In fact, I would argue that outside of the pacifistic aspect, Christian non-resistance and the farcical “peace movement” of the Vietnam era are philosophically and foundationally worlds apart. As the Global Menonnite Encylcopedia states in its article on non-resistance: Certain forms of pacifism or nonviolence, however, being based more upon humanitarian, philosophical, or political considerations than upon New Testament ethics, are not to be confused with nonresistance as here defined. It is my belief that the Vietnam era peace movement (and the resulting modern spawn of that same political movement) was a combination of a narcissistic cult of self gratification and the frightened reaction of a pampered and overindulged generation being faced with the notion of real sacrifice. It is the greatest of ironies that the Vietnam era peace movement has degenerated into an angry political movement that most often manifests itself in violent anarchist protests. At its root, and where it makes it gravest error, it assumes that people are basically good and rational and that they will react to peaceful overtures with peace. If we just give love a chance, bad people will become good people and everyone will live happily ever after.
Biblical non-resistance makes no such claim, not viewing humanity through rose colored glasses but the stark reality of man’s sinful state. Christians ought not make the error of assuming that reacting to violence with peace will lead to peace. In fact, just the opposite is true. Reacting to violence with peace may encourage the problem but in spite of that non-resistance is foundational to the Christian life. When we refuse to resist evil people, we don’t do so in the expectation that they will leave us alone. When the Apostles were brought before the council, falsely accused and even beaten, they did not plot their revenge. Instead…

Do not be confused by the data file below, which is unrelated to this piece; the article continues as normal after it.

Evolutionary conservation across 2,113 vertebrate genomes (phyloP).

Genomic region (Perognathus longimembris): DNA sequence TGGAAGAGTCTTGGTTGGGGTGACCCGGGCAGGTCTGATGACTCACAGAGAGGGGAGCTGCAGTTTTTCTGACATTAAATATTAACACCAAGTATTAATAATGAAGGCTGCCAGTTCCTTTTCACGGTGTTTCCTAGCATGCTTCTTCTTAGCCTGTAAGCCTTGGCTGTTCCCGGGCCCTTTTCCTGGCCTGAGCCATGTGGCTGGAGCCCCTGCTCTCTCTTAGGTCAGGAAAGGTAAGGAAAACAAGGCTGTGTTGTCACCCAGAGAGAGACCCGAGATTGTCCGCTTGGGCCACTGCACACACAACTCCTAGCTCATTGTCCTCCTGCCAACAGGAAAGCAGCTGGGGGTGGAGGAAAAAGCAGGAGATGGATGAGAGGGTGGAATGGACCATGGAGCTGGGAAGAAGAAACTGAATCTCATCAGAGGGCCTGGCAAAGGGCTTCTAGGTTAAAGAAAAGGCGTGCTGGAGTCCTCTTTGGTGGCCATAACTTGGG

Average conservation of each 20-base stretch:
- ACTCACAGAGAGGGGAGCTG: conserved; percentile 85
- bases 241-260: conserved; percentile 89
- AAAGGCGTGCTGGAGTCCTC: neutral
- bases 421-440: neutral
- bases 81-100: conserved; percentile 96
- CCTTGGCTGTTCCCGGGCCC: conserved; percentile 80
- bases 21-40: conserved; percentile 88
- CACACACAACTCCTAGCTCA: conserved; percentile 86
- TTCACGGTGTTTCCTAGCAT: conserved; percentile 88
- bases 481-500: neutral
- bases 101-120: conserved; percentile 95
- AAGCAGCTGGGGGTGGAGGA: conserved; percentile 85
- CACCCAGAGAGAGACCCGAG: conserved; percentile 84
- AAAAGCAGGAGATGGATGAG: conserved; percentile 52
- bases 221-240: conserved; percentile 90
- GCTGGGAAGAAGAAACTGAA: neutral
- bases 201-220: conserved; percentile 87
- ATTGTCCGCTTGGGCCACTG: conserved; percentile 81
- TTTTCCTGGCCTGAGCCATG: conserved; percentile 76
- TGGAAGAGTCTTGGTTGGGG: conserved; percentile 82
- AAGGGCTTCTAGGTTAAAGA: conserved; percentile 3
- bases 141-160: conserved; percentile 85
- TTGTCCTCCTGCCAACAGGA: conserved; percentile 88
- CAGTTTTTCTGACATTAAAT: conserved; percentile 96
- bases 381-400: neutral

Then they left the presence of the council, rejoicing that they were counted worthy to suffer dishonor for the name. (Acts 5: 41)
We are not called to not resist evil in the hope that this will lead to world peace. We are called to not resist evil and indeed to return evil with good with no expectation of receiving good in return.
There is a real danger here when so-called “peace churches” lose focus on the meek, non-resistant nature of Christian life and start to focus instead on political activism. Many of the liberal “mainstream” churches have lumped concern for the poor and non-resistance in with a laundry list of liberal “social justice” causes like “climate change”, normalization of immorality within the church, anti-capitalist/globalization stances, various and sundry environmental and animal rights movements and eventually an abandonment of the Biblical Gospel to be replaced with a “social gospel” that preaches politics instead of repentance. In other words focusing on the here and now instead of the hereafter, making the world a better place to go to hell from. In this liberal “social gospel” Christians are every bit as in error as the flag waving, red, white and blue cross bearing religious Right that seeks to legislate conservative social agenda items under the guise of “making America a Christian nation again”.
Christian non-resistance is not based on advancing the workers revolution or fighting economic globalization. It is based on the Biblical teaching of not resisting the evil doer, of returning good in the face of evil. In the next two posts on this topic, I want to look at Scriptural evidence to support a, um, non-non-resistance stance and then look at some evidence in favor of non-resistance. In both cases I am talking about non-resistance in practice, not just in theory. It is easy to talk about community, fellowship, peacemaking, loving your brothers, etc. as a theological position but it is far more difficult to deal with it as a practical matter. So I will try to confine myself to what Scripture says and what it doesn’t say.